All that the wisdom of the | proud | 1 can teach, 1.7 is to be stubborn, 1 or sullen, | 7 under mis fortunes. ||| 7 The | Cardinal's ex | ample | 7 will in struct us to be merry, | 7 in circumstances of the highest af | fliction. ||| 1 It | matters not | 7 whether our good | humor | 7 be construed, / 1 by | others, | 7 into | insensi | bility; | 1 or even idiotism: || 1 it is | happiness | 7 to our | selves; || 7 and / none but a / fool, | 7 would / measure his satis | faction | 7 by | what the world | thinks of

it. || |

7 The | happiest | silly | fellow | 1 1 | ever | knew, | 7 was of the number of those / good natured creatures | 7 that are | said to do | no | harm / 1 to 1 any but them | selves. || | 7 When | ever he | fell into | any misery, || 1 he usually called it ||

Seeing | life.' || | 1 If his / head | 7 was | broke by a chairman, | 7 or his pocket | picked by a | sharper, | 7 he comforted himself | 1 by | imitating | 7 the Hibernian | dialect | 1 of the one, | or the more | fashionable | cant | 1 of the other. U ! Nothing | came a | miss to him. |||

7 His | inat | tention to , money matters / 7 had incensed his father | 1 to such a degree,

7 that | all inter | cession of friends, | 7 in his , favor, | 7 was | fruitless. 11 |

1 The old gentleman 7 was on his death bed. || 7 The whole family, | 7 and | Dick | 7 al mong the number, || gathered a | round him. |||

7.1 | leave my second | son | Andrew,'7 said the expiring | miser, | 7 'my | whole es | tate; || 1 and desire him | 7 to be | frugal.'|||

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Andrew, | 7 in a | sorrowful | tone | 7 (as is I usual 7 | those occasions), || prayed ( Heaven to pro | long his | life and health / 1 to enjoy himself ! || |

7. I recommend | Simon, | 7 my | third | son, | 7 to the care of his / elder | brother; || 1 and | leave him, 1 1 be | side, | four | thousand | pounds.'|||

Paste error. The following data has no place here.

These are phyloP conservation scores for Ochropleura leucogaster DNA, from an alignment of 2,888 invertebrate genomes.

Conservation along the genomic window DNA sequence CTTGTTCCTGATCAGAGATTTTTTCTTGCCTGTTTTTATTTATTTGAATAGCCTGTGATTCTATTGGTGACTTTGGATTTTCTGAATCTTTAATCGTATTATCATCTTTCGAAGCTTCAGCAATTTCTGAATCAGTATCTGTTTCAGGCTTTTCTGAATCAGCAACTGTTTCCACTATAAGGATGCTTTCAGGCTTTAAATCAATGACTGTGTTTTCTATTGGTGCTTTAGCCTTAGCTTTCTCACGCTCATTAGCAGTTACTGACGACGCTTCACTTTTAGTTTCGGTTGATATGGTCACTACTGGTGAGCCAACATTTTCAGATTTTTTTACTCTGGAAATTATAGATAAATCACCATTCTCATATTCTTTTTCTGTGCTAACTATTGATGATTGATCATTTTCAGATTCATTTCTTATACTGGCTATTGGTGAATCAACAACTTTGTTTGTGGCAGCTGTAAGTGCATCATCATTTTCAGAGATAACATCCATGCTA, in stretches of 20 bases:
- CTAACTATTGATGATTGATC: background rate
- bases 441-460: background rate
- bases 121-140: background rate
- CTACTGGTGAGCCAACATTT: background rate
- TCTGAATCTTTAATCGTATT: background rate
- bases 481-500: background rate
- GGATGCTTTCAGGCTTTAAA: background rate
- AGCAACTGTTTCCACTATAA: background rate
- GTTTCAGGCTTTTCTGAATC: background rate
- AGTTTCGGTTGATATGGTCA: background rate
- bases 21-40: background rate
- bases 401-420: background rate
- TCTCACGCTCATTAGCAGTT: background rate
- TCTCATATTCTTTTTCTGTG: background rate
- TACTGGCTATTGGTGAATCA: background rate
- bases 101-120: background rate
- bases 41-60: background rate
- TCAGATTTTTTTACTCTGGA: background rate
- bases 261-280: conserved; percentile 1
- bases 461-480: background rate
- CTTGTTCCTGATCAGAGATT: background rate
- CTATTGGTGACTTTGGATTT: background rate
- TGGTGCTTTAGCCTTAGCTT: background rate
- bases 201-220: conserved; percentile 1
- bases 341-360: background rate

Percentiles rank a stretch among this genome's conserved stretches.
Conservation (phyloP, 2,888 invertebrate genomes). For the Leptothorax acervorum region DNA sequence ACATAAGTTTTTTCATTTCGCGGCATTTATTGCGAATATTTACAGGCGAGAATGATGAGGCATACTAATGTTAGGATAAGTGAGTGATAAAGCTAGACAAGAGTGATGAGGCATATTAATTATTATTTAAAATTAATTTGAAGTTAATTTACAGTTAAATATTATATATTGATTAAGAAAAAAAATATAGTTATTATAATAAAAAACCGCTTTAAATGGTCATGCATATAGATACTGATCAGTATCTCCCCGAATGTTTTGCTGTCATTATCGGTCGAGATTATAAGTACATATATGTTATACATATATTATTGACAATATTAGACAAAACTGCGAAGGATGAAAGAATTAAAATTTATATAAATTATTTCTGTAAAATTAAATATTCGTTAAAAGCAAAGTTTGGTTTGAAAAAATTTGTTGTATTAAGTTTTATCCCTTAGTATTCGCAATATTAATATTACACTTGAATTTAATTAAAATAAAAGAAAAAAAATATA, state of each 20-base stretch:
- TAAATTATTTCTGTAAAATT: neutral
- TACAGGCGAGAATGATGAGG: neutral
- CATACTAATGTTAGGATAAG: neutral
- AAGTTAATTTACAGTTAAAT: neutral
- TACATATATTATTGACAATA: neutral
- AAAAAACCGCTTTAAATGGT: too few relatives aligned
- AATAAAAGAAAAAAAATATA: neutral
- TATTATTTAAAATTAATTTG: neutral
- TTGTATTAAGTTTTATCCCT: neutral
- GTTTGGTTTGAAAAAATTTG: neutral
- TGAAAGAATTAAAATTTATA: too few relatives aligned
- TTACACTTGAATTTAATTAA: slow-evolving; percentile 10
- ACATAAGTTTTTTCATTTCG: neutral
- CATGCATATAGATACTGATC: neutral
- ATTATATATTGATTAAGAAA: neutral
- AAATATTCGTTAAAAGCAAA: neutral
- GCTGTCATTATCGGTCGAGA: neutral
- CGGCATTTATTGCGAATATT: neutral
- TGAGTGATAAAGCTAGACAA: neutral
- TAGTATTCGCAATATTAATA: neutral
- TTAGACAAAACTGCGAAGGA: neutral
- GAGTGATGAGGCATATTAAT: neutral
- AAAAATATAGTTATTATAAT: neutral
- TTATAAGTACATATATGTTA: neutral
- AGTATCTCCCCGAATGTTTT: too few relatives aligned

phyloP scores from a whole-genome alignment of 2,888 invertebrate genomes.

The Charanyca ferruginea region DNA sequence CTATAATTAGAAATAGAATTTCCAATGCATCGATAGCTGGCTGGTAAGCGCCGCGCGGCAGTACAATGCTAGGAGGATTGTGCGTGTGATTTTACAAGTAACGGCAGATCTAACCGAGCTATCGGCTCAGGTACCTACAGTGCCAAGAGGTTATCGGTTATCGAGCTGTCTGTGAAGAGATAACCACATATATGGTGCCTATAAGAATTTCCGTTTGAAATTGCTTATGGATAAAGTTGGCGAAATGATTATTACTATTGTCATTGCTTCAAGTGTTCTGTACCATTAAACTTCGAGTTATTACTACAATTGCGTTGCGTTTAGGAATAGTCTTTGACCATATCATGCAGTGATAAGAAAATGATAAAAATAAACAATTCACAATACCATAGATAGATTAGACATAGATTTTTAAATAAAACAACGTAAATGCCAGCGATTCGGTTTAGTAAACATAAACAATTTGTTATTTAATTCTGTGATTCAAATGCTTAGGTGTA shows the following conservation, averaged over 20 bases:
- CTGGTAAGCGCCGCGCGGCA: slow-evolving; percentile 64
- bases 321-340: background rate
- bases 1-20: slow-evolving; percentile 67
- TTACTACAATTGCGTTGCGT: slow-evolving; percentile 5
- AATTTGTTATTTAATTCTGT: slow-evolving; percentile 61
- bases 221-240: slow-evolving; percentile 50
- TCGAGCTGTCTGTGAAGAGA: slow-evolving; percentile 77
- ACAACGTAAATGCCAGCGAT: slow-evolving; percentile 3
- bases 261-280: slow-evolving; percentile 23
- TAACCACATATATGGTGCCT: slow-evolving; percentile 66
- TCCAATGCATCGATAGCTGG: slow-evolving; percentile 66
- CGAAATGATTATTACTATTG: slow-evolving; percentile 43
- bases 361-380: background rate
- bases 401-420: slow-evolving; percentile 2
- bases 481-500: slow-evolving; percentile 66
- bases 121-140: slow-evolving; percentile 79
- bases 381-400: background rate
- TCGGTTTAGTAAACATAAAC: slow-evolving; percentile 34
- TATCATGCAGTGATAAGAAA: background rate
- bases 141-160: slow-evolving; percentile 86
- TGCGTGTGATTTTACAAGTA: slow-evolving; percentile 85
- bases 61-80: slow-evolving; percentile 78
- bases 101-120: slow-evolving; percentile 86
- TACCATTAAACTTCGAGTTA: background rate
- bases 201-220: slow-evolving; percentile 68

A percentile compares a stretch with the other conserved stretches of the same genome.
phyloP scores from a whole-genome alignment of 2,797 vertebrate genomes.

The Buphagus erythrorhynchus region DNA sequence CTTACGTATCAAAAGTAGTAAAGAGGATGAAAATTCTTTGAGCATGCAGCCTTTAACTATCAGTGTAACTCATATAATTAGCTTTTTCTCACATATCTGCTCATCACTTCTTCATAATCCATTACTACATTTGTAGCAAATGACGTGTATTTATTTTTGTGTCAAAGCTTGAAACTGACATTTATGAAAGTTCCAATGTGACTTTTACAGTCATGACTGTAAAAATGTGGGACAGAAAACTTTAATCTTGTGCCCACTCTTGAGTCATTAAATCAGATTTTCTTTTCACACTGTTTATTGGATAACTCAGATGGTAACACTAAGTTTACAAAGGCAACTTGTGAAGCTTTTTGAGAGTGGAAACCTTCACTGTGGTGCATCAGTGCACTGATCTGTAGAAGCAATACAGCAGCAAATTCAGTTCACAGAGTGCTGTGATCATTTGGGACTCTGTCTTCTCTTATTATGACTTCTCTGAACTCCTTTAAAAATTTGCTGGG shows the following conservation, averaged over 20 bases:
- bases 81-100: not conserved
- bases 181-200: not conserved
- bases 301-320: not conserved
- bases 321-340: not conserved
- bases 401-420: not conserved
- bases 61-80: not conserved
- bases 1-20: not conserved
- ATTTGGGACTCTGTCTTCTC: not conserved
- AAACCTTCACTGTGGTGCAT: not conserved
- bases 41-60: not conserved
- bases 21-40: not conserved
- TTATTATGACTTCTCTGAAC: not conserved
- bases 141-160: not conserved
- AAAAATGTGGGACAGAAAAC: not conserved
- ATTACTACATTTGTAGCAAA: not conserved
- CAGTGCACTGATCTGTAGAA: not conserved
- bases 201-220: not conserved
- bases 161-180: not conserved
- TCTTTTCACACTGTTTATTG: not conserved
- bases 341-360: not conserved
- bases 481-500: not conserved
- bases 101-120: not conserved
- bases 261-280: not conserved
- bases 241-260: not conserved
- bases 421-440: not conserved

* Ah! father,' | 1 cried | Simon | 1 (in great af | fliction, 1 to be sure), | 1 may | Heaven ! give you | life and health | 7 to en 1 joy it your self!'|||

7 At last turning to poor | Dick, || 'as for you, | you have always , 1 been a sad | dog; || you'll | never come to | good: || you'll never be | rich; || 11 | leave you | 1 a | shilling, I 1 to buy a | halter.'|||

“Ah! | father,'| 1 cries | Dick, | 7 without any e motion, 17"may Heaven / give you | life and I health | 7 to enjoy it yourself!' |||

EXERCISE V.

THE EXILE OF ERIN.

.. CAMPBELL.

7 There I came to the beach | 1 a poor / exile of

Erin, 7 The dew on his thin robe | 7 was heavy and

chill; ||

7 For his country he sighed, | 7 when at | twilight

re | pairing, 1 To | wander a lone | 1 by the wind-beaten 1

bill. 141

1 But the day-star | 7 attracted his eye's sad del

votion; || 1 For it | rose 7 on his own native | isle of the

ocean, | 7 Where once | 7 in the | fervor of youth's / warm

e motion 7 He / sung the bold | anthem | 1 of Erin gol

bragh. || | Sad is my | fate! | 7 (said the heart | broken stran

ger) | 1 The I wild-deer and I wolf | 7 to a / covert can

flee, 7 But I have no | refuge | 1 from | famine and I

danger, 7 A | home, and a | country | 7 remain not to

me. || | Never a gain | 1 in the green | sunny | bowers | 1 Where my | forefathers liv'd 7 shall I spend the

sweet | hours | 7 Or | cover my | harp | 7 with the wild woven |

flowers 1 And | strike to the numbers | 7 of | Erin go |

bragh. || | Erin! | 7 my | country! | 7 though | sad and for /

saken, 1 1 In | drearns I 1 I re visit thy | sea-beaten | shore: 7 But a slas! | ? in a | far foreign / land I a | waken, I 7 And I sigh for the friends | 7 that can meet me

no more. || |